Wednesday, 7 June 2017

Orchids and other things

The weather continues to be mixed and rather windy. As in past years the plants have responded by growing rapidly - they prefer it to hot sun. The focus was on plants and in the last week I have been busy visiting four sites noted for orchids. The orchid season is pretty short - each species is in flower for only a couple of weeks

The first trip was to Pewsey Down in Wiltshire. I have visited the site twice before once in September 2010 and September 2005. One of the first things we saw was a Wall Brown butterfly, the first I have ever seen. It sat and posed during a brief spell of sunshine.

wall brown butterfly

A little later on and the clouds came over and the winds got up. An isolated Nodding thistle (Carduus nutans) had a large number of bumblebees burrowing into the flowers to keep warm and out of the wind. One flower had 11 bees, this one had only 6!

nodding thistle,bumblebee

There was an area of short turf where all the plants were of diminutive stature. Kidney vetch (Anthyllis vulneraria) was one of them.

kidney vetch

Another creature seeking refuge from the wind was a Forester moth (Adscita statices) on a Sainfoin flower (Onobrychis viciifolia).

forester moth,sainfoin,Onobrychis viciifolia

Here and there over the downs were Fragrant orchids (Gymnadenia conopsea).

fragrant orchid

One of the reasons for the trip to Pewsey Downs was to look for Lesser Butterfly Orchids (Platanthera bifolia). We found about eight in all over the western section not the masses we were expecting, however when we moved to eastern part we did find them - in their hundreds, a very pleasant surprise.

lesser butterfly orchid

Another target 'rare' plant was Field Fleawort (Tephroseris integrifolia). After scanning many hundreds if not thousands of yellow flowers, a few (only about half a dozen plants) were found. It is a small plant rather grey and hairy in leaf and stem.

field fleawort,Tephroseris integrifolia

A few days on and I joined another group of friends in a look for orchids and may be more Field fleawort. The first location was Old Burghclere Quarry. I have visited here a few times before, in 2012 ; 2013 and 2014. The main attraction here are the Fly orchids (Ophrys insectifera), with more pairs of eyes to look around, we found hundreds of them scattered over the site.

fly orchid,Ophrys insectifera

Another plant I have photographed there before is Knapweed Broomrape (Orobanche elatior) but we spotted more flowering spikes emerging than I had seen on my own.

knapweed broomrape

The next place we visited was Ladle Hill in the hope of seeing Field fleawort, Burnt tip orchid and Frog orchids. It turned out to be too early for these orchids, they were not showing at all. We only saw Twayblades, Fragrant and Common Spotted orchids. However there were excellent views to be had. In the middle distance in this view is Baron Andrew Lloyd-Webber's pad at Sydmonton.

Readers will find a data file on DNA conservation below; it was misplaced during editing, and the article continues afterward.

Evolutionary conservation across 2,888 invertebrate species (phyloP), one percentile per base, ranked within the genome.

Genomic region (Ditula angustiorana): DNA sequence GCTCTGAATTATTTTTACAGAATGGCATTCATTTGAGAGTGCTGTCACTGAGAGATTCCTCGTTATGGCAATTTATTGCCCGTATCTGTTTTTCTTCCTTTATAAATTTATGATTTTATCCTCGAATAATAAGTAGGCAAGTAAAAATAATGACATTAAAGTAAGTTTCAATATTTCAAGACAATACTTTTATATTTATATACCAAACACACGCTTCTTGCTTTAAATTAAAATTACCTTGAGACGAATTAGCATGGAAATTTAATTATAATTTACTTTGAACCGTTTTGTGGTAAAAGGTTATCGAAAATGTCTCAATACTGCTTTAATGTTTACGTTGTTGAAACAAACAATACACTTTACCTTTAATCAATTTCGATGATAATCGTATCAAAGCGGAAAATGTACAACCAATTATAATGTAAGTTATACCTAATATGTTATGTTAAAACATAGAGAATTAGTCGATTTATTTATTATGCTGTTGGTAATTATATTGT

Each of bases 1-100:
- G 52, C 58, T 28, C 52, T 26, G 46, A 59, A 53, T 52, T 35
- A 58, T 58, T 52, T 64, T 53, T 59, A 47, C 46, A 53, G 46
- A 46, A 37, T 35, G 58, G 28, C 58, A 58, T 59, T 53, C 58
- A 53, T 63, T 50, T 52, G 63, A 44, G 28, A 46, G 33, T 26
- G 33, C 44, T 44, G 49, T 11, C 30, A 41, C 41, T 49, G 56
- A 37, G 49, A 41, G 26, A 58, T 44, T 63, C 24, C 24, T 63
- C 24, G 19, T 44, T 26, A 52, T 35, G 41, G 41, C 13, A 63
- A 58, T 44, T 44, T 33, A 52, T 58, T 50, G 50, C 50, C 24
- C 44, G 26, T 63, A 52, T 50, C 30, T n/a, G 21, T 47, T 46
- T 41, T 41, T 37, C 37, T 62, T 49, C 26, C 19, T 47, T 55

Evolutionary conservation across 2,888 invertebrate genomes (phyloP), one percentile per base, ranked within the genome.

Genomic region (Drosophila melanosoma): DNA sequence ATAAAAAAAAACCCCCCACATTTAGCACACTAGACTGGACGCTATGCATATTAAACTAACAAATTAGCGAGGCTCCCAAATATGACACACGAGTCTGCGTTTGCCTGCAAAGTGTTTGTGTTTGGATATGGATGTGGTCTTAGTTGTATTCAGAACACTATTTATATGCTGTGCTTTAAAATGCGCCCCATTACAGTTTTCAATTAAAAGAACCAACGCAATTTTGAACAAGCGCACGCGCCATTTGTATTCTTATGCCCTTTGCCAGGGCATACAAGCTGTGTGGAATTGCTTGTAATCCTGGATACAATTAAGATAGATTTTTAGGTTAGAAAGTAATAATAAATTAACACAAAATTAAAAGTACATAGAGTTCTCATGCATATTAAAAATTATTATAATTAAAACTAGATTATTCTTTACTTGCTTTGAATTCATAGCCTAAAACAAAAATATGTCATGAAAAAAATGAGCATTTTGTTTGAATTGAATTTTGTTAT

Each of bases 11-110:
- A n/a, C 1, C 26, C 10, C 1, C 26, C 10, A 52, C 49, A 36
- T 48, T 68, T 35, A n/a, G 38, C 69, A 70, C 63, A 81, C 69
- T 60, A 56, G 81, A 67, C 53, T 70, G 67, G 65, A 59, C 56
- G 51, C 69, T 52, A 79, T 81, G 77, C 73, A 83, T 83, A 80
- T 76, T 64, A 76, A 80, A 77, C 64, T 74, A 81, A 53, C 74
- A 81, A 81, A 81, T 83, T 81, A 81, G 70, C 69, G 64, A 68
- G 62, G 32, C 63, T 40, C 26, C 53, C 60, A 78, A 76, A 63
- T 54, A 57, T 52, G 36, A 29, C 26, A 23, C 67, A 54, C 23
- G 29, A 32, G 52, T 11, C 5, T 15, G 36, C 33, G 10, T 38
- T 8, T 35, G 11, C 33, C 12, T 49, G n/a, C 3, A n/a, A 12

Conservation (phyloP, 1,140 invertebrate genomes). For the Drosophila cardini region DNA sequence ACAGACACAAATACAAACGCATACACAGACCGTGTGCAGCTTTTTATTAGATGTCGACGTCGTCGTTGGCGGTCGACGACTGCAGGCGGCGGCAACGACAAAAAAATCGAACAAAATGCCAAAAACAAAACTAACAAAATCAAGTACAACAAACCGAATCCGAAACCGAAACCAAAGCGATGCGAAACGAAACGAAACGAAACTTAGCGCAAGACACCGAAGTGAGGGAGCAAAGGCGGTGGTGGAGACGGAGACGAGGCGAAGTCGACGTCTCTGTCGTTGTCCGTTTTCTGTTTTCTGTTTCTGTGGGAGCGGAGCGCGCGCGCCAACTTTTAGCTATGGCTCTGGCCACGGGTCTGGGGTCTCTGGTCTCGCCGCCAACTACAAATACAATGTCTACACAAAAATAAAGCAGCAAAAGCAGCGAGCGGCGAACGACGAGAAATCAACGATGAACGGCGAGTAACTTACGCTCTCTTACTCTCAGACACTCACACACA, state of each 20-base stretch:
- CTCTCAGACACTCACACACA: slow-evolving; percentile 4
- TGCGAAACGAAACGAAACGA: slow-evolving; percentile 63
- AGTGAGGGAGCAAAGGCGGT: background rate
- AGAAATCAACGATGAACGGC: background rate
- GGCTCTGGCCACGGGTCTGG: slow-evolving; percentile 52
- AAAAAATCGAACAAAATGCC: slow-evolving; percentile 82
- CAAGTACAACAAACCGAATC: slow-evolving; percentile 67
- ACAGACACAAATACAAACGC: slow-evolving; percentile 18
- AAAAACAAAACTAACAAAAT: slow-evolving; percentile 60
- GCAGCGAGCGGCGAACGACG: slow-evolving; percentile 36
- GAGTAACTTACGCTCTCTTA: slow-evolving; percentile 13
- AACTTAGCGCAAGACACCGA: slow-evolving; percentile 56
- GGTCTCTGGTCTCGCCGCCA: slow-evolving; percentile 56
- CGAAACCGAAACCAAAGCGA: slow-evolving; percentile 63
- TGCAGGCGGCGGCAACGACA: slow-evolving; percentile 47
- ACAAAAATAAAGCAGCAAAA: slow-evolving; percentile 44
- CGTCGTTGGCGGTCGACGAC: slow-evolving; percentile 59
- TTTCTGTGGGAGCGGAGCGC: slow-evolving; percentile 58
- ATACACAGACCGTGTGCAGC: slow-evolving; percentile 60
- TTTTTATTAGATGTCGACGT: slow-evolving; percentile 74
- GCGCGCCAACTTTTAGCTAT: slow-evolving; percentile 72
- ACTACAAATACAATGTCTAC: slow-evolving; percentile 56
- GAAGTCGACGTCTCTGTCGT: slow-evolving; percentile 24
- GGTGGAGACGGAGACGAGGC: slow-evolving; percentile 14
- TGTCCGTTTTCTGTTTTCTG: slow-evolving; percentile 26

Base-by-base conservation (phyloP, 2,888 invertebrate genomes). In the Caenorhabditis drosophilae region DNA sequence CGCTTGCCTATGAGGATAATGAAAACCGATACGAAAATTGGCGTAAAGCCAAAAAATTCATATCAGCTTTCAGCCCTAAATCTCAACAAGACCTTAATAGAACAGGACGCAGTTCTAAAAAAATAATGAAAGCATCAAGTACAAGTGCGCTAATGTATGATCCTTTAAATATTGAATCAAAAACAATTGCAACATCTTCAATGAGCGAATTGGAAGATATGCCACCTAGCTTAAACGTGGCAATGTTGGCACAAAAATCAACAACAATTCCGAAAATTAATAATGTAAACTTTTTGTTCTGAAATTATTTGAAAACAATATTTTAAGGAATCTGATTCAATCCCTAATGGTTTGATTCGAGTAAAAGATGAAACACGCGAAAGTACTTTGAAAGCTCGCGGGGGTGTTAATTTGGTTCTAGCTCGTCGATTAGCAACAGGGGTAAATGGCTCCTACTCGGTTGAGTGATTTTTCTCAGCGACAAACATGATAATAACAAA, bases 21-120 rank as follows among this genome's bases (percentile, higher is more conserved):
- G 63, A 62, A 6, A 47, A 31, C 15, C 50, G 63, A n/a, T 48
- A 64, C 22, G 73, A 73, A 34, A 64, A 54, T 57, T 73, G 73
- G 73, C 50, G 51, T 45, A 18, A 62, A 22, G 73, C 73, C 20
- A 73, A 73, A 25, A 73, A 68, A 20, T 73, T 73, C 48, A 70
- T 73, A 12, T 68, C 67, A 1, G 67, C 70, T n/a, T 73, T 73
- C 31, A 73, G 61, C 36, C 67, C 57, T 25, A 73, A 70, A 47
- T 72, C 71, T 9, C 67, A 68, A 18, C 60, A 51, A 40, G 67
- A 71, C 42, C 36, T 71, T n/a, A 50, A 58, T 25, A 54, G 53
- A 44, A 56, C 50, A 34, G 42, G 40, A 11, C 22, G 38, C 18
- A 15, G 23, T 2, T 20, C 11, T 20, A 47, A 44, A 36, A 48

A nice little plant I spotted up on the iron age fort was Small Scabious (Scabiosa columbaria).

small scabious

The last site I visited was a site well known as one of only a handful of haunts of rare orchids. I walked through Homefield Wood six years ago and spotted some nice plants and butterflies but nothing special. An orchid I have not seen before is the Greater Butterfly orchid, it is subtly different from the Lesser Butterfly orchid (see above).

greater butterfly orchid

But the main attraction is large numbers of Military orchids (Orchis militaris) in two small meadows. They are mixed in with many Common spotted orchids. There were also a few Fly orchids, Fragrant orchids, Twayblades and Pyramidal orchids so all in all not a bad place for orchids.

military orchid,Orchis militaris

I looked at a few dozen Military orchid flowers and noted that there was quite a lot of variation, not just in size but in colour and shape. I would suspect there is some hybridization going on - quite common among orchids. Here is another military orchid showing quite a few differences.

military orchid,Orchis militaris

Thursday, 1 June 2017

Bramshill 2017

Well my prayers were answered in the form of a decent amount of rain in the last couple of weeks, not enough to make up for the long term deficit but enough to keep plants happy for the moment.

Each year I take a look around the Bramshill plantation just south of Reading. This year I chose to go a bit early on in the year on the basis that we have had some very hot days which should have brought on the plants to flower a bit early. It turned out a bit disappointing. The Forestry Commission have fenced off the most interesting pond (from a botanical point of view). The notices state that this was to keep dogs from spreading invasive pond weeds which I suppose is fair enough, but a shame walkers are excluded too.

The orchids were smaller than usual with shorter flowering spikes. This is a pair of Southern Marsh Orchids (Dactylorhiza praetermissa).

southern marsh orchid,orchid

There were a good number of dragonflies including 'darters' and 'chasers'. However the warm conditions caused them to rarely sit still for any length of time. I had to make do with a few of the smaller damselflies. This one may be Beautiful Demoiselle (Calopteryx virgo), based mainly on very dark colour, hard to be sure from this angle.

banded demoiselle

I saw no bee orchids at their normal spot by a pond, I looked for rosettes of leaves and saw none, so may be the dry winter and spring have discouraged the orchids from showing this year. The recent rains had created some pools and muddy areas. I looked in a known area for Lousewort (Pedicularis sylvatica) that likes the mud and was pleased to see a number of plants in flower .